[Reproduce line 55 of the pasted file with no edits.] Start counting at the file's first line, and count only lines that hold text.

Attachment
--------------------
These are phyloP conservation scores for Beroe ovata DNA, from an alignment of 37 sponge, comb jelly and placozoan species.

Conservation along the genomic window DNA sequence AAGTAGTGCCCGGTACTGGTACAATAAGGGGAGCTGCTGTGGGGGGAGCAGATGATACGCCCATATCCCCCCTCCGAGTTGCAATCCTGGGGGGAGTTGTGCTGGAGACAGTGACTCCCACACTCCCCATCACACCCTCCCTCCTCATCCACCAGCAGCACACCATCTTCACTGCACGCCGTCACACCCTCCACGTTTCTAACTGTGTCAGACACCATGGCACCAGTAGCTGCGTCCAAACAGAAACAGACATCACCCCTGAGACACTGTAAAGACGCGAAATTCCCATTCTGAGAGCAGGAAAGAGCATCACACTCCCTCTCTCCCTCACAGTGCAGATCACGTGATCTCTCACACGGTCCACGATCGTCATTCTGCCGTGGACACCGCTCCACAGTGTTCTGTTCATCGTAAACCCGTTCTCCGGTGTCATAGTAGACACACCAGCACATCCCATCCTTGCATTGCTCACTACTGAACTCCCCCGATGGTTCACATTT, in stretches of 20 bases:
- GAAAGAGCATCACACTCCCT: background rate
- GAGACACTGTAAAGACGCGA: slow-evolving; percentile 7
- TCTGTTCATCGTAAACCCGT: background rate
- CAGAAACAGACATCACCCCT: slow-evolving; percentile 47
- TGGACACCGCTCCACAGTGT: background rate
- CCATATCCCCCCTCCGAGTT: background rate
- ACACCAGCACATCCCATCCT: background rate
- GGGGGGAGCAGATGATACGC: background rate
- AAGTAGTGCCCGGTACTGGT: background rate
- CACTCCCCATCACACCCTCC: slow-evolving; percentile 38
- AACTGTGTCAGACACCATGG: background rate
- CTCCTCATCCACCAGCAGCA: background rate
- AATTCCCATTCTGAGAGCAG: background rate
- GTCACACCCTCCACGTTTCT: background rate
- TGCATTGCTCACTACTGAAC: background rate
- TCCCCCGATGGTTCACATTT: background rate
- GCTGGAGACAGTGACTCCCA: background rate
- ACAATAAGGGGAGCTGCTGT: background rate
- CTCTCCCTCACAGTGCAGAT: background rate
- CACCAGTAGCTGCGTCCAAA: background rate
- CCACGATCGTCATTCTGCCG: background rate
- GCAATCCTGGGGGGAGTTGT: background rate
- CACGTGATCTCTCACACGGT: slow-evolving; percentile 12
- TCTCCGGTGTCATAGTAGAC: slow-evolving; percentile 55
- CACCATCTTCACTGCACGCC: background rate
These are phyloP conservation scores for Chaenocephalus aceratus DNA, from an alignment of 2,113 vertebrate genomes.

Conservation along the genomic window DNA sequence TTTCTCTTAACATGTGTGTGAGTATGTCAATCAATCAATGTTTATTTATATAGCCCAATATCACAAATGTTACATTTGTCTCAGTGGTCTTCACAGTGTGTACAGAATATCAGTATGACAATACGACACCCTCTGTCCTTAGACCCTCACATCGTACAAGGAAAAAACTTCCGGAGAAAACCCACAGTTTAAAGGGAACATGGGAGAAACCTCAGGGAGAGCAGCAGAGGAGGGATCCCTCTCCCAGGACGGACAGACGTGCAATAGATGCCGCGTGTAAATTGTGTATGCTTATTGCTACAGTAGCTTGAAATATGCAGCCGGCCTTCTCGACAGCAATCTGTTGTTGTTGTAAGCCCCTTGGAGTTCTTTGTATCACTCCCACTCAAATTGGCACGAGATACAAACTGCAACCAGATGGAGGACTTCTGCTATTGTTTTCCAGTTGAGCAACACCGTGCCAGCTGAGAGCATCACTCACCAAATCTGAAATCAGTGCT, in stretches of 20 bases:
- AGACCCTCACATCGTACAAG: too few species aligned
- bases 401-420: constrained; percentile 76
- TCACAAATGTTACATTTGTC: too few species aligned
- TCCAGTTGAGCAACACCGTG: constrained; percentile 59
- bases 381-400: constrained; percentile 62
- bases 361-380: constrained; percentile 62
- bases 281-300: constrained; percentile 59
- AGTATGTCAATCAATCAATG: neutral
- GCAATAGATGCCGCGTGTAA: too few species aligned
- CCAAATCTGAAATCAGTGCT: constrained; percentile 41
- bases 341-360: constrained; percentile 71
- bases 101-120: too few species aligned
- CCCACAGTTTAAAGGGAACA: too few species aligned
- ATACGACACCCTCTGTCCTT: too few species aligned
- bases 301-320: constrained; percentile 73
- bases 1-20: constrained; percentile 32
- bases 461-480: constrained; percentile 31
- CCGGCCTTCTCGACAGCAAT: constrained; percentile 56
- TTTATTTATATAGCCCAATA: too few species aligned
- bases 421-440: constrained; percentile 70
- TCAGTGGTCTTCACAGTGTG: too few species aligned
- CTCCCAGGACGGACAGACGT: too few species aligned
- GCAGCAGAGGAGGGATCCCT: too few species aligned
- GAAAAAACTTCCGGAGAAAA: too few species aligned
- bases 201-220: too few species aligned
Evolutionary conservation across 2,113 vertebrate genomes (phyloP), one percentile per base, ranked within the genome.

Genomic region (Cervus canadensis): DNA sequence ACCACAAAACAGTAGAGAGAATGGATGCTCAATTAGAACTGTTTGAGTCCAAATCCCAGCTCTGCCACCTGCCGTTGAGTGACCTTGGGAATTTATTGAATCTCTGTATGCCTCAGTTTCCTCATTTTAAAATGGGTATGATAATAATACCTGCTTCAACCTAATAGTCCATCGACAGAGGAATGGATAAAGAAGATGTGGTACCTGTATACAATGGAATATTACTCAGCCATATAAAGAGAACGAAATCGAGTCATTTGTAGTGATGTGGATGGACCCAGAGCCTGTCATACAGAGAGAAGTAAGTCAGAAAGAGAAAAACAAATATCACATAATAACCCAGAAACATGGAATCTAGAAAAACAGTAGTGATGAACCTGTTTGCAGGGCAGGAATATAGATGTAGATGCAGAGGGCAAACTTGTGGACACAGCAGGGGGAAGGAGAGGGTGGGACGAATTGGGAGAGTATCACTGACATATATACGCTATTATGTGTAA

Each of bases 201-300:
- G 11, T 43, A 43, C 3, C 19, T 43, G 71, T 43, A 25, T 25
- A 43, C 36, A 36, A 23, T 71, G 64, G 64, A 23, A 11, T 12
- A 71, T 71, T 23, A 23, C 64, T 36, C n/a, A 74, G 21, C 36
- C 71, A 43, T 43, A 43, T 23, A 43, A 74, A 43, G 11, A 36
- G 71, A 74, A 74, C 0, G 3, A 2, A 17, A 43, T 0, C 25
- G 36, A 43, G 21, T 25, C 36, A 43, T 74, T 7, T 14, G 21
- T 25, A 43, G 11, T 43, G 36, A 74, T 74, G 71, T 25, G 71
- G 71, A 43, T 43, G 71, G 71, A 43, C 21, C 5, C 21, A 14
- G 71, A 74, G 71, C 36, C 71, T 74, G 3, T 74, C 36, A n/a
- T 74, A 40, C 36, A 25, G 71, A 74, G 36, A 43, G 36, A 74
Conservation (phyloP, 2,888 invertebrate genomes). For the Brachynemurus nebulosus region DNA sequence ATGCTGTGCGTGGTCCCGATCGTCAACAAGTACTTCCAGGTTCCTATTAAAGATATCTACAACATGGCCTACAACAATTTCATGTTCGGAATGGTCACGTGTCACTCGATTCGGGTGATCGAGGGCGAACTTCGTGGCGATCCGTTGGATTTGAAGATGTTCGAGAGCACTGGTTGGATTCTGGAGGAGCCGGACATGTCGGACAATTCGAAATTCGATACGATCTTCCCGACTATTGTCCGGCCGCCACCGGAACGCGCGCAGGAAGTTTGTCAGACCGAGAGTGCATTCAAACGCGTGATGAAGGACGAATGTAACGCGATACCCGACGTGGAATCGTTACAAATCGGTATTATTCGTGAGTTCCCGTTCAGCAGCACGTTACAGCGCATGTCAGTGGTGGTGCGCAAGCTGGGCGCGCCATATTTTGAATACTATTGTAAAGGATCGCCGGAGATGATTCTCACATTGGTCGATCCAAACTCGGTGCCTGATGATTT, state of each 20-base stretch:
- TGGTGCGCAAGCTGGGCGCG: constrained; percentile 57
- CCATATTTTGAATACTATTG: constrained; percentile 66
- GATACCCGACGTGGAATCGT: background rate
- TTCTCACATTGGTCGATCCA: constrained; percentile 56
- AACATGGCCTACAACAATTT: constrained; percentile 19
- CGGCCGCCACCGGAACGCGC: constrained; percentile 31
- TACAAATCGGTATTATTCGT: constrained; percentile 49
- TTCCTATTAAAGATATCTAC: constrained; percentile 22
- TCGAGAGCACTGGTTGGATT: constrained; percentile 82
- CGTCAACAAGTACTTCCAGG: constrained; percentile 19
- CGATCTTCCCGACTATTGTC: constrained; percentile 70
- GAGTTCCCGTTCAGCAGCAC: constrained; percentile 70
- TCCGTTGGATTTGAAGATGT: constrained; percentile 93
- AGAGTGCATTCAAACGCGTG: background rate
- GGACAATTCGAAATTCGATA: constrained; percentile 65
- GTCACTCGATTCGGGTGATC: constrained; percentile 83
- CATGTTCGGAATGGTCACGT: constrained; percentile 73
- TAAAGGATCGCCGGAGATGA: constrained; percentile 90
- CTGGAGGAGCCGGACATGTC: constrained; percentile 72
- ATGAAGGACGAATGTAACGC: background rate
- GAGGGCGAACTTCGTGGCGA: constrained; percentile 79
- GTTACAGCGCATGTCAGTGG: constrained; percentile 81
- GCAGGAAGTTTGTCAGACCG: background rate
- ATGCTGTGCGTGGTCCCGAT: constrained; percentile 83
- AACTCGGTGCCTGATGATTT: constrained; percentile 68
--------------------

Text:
Evolutionary conservation across 2,113 vertebrate genomes (phyloP), one percentile per base, ranked within the genome.